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Japan Shrugs Off N. Korean Threats Over Inspections

Tokyo says a crackdown on vessels is needed to prevent shipment of consumer goods that could be converted to military hardware.

June 13, 2003|Mark Magnier | Times Staff Writer

TOKYO — Japan on Thursday brushed off threats by Pyongyang that it would torpedo relations between the two countries unless Tokyo eased up on maritime restrictions against North Korean vessels.

"We have conducted such inspections in line with our law," Chief Cabinet Secretary Yasuo Fukuda told reporters, adding that he hoped North Korea would judge Japan's newly tightened inspection procedures against the communist state in a "reasonable and cool-headed manner."

North Korea suspended the only ferry service to Japan this week in response to the tough talk from Tokyo on ship inspections. Japanese officials say the crackdown is needed in part to prevent shipment of consumer goods that could be converted to military hardware. These include everything from high-end Japanese golf clubs -- extracted titanium carbon fibers are used in missile housings -- to off-the-shelf global positioning system hardware capable of steering missiles; to electronic fish finders that can be converted to sonar devices.

Even the lenses of store surveillance cameras can find a second life as submarine periscopes, experts said, and something as mundane as high-quality shampoo can be filtered for its triethanolamine and used in making chemical weapons.

"Any time they order huge amounts of anything, or buy expensive things, that should make us suspicious," said Shigeharu Aoyama, director of Japan's Independent Institute, a think tank based in Tokyo. "There are a lot of difficult judgment calls."

While many of these items are widely available around the world, Japan's close geographic proximity, the ferry service between the two nations and a sizable population in Japan with ancestral ties to North Korea means that Japan is Pyongyang's shopping center of choice.

Japan -- which has various export-control laws and protocols in place, including a version of the 1991 U.S. "catch-all" Enhanced Proliferation Control Initiative it passed in 2002 -- has neither the inclination nor the time to block shampoo shipments. But it does have more authority to stop some sophisticated dual-use items.

Exports of more than two Sony PlayStation 2 video game players, for instance, are subject to Japanese export licenses, given their potential use in missile guidance systems. Also subject to review are airtight beer fermentation tanks of over 100 liters, given their potential use in incubating large quantities of biological hazards.

Japan's trade ministry said that it turned down a request from several Japanese-based trading companies who had sought permission between December and March to export 30-ton tractor-trailers to North Korea. North Korea is woefully short of large vehicles capable of transporting mid-range ballistic missiles.

In reality, however, analysts say it's a pretty leaky barrier. "It's impossible to stop everything," said Hideya Kurata, a professor of nuclear security at Tokyo's Kyorin University. "A lot of this is just a big performance by the Japanese government."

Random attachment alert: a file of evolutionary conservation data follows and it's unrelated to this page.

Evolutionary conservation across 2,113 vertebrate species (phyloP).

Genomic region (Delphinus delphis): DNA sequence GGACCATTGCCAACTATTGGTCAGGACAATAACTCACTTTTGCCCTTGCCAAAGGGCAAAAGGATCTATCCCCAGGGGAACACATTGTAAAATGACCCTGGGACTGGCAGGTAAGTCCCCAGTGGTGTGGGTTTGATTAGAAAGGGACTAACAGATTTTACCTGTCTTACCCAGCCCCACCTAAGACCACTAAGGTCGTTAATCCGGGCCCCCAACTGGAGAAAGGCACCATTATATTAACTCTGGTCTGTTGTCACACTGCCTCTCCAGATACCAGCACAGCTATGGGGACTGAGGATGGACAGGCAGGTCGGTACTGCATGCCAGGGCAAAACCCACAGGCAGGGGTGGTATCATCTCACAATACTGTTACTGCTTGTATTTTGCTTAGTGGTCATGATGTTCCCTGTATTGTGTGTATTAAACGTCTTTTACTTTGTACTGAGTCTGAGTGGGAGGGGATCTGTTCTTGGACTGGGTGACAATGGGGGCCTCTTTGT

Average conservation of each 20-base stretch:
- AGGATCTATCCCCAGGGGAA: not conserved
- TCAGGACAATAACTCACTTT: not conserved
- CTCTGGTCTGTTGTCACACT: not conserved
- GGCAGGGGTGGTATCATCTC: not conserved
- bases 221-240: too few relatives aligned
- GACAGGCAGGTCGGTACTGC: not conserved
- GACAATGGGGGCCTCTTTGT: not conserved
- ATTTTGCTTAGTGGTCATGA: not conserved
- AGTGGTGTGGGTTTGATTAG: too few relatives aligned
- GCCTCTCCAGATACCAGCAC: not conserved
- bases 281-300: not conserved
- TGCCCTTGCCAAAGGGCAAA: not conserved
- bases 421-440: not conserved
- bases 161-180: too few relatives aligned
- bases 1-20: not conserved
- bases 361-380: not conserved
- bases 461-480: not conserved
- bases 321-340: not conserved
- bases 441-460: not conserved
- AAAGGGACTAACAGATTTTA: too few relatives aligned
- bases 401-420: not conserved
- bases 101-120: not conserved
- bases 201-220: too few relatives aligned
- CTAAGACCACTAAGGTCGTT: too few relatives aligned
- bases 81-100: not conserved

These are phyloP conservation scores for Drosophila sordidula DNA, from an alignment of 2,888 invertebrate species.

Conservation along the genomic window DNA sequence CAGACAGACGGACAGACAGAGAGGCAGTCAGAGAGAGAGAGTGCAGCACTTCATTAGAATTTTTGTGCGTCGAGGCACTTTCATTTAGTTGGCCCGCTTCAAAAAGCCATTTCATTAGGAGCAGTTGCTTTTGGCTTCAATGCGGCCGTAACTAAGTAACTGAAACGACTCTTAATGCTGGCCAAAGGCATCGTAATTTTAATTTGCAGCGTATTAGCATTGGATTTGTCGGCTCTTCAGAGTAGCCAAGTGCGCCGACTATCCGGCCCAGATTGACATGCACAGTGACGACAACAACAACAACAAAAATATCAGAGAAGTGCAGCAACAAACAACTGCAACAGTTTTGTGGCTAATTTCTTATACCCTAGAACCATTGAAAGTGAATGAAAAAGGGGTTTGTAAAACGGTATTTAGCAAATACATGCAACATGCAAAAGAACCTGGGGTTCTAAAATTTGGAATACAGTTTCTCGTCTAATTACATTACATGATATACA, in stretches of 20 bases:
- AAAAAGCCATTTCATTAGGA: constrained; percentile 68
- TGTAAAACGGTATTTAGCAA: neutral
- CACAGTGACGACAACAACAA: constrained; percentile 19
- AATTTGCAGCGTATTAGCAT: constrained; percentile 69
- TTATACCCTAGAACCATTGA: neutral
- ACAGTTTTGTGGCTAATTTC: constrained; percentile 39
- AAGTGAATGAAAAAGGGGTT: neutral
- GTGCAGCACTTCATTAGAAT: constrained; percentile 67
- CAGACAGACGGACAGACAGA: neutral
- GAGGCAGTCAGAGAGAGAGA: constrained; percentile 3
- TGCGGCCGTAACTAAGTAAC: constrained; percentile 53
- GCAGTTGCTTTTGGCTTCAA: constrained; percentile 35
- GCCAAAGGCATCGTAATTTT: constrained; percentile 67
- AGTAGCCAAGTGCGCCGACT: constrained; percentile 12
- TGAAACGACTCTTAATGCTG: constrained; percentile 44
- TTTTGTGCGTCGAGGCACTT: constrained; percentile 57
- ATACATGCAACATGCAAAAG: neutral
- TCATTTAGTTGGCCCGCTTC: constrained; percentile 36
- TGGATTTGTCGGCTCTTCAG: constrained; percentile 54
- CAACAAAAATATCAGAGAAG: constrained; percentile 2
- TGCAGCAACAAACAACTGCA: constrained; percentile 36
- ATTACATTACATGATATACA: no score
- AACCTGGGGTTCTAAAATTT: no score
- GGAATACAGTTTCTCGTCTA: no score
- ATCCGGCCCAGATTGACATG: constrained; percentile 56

Other seemingly everyday items in an advanced economy that officials here say they're worried about include freeze-drying equipment used by instant-food manufacturers, which might have a second life in biochemical weapons production, and hydrogen fluoride, which could be of use in processing uranium.

"We all know suspicious goods are being sent to North Korea, and we try and check thoroughly whenever necessary," said Satoshi Shimono, an official with the Osaka customs office. "We have a list of export control items, but the list is secret, so no one can know exactly what we're looking for. But it can be a difficult task given that even used aluminum tire rims can supposedly be extracted to form parts of warheads."

Toshio Miyatsuka, an expert on North Korea at Yamanashi Gakuin University, said Pyongyang also scoops up used tires for fuel and old refrigerators containing chlorofluorocarbons, which it extracts to wash computer chips. And it fills ships returning to North Korea with huge numbers of used bicycles, he added, that it buys cheaply from local governments via intermediaries after they're abandoned outside rail stations. Once back in North Korea, the ball bearings are extracted for military use, Miyatsuka said.

Last month, a North Korean defector testified before U.S. Congress that 90% of the components used in Pyongyang's missile program came through the now suspended ferry service. Japanese were further jarred when a North Korean spy ship recently salvaged from the seabed off Japan turned up brimming with Japanese technology.

But Wednesday at the Japan seaport of Maizuru, where a North Korean vessel was briefly detained for safety infractions, a local official said it was business as usual.

"I heard [Japanese Transport Minister Chikage Ogi] declare we were going to tighten up the system, but we haven't heard anything from our bosses about it," said Masami Nakamori, an official with the Maizuru safety inspection bureau. "We're just doing ordinary port patrols, nothing more."

In its commentary following Japan's announcement, Pyongyang slammed Japan for suggesting that its ferry was transporting spies and nuclear and missile-related parts. "This damages the great authority and image of our homeland," the state news agency said.

Meanwhile, on Thursday, Japanese police arrested five executives of Tokyo-based Seishin Enterprises on charges of illegally exporting sophisticated jet mills to Iran. The machinery can be used to help make solid rocket fuel for missiles.

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Hisako Ueno in The Times' Tokyo Bureau contributed to this report.

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